John Wesley's Explanatory Notes

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Geneva Bible Translation Notes

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Cross-Reference Topical ResearchStrong's Concordance

1 Chronicles 13:11-13 And David was displeased, because the LORD had made a breach upon Uzza: wherefore that place is called Perezuzza to this day. ... So David brought not the ark [home] to himself to the city of David, but carried it aside into the house of Obededom the Gittite.
Job 5:2 For wrath killeth the foolish man, and envy slayeth the silly one.
Isaiah 1:18 Come now, and let us reason together, saith the LORD: though your sins be as scarlet, they shall be as white as snow; though they be red like crimson, they shall be as wool.
Jeremiah 2:5 Thus saith the LORD, What iniquity have your fathers found in me, that they are gone far from me, and have walked after vanity, and are become vain?
Jeremiah 2:31 O generation, see ye the word of the LORD. Have I been a wilderness unto Israel? a land of darkness? wherefore say my people, We are lords; we will come no more unto thee?
John 4:1-4 When therefore the Lord knew how the Pharisees had heard that Jesus made and baptized more disciples than John, ... And he must needs go through Samaria.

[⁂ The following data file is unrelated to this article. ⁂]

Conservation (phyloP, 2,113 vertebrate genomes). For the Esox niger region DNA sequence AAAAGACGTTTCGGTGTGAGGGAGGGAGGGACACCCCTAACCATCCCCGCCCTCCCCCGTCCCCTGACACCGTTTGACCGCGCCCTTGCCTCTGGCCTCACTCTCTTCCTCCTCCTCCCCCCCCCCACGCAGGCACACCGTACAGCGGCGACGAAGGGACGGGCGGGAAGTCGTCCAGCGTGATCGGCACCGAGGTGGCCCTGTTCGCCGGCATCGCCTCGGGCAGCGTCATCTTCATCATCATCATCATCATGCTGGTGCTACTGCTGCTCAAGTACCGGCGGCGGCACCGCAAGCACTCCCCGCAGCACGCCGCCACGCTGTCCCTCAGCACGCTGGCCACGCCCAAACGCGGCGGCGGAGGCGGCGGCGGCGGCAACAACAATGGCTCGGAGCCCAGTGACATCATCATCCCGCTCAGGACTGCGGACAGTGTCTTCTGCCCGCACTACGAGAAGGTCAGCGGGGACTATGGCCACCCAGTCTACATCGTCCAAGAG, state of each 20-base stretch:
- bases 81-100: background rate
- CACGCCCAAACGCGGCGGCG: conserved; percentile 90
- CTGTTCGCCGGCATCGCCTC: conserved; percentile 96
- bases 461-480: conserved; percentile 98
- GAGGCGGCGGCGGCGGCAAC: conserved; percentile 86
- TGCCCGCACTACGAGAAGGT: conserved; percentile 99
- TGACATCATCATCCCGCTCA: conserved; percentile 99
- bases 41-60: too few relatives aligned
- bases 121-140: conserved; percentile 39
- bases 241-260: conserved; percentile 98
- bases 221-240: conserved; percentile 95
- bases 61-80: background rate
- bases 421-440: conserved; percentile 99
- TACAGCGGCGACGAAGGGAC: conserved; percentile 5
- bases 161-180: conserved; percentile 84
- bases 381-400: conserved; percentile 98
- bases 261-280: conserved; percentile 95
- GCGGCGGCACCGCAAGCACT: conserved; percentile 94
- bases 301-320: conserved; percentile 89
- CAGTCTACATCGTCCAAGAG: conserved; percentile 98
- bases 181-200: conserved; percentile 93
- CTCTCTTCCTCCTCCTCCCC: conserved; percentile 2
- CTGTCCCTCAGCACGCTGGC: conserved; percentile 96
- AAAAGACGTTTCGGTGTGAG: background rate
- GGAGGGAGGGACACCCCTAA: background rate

John 4:8-11 (For his disciples were gone away unto the city to buy meat.) ... The woman saith unto him, Sir, thou hast nothing to draw with, and the well is deep: from whence then hast thou that living water?
Micah 6:3-5 O my people, what have I done unto thee? and wherein have I wearied thee? testify against me. ... O my people, remember now what Balak king of Moab consulted, and what Balaam the son of Beor answered him from Shittim unto Gilgal; that ye may know the righteousness of the LORD.
Matthew 20:15 Is it not lawful for me to do what I will with mine own? Is thine eye evil, because I am good?
Luke 15:31-32 And he said unto him, Son, thou art ever with me, and all that I have is thine. ... It was meet that we should make merry, and be glad: for this thy brother was dead, and is alive again; and was lost, and is found.
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1Ch 13:11. Jb 5:2. Is 1:18. Jr 2:5, 31. Mi 6:3. Mt 20:15. Lk 15:31. Jn 4:1, 8.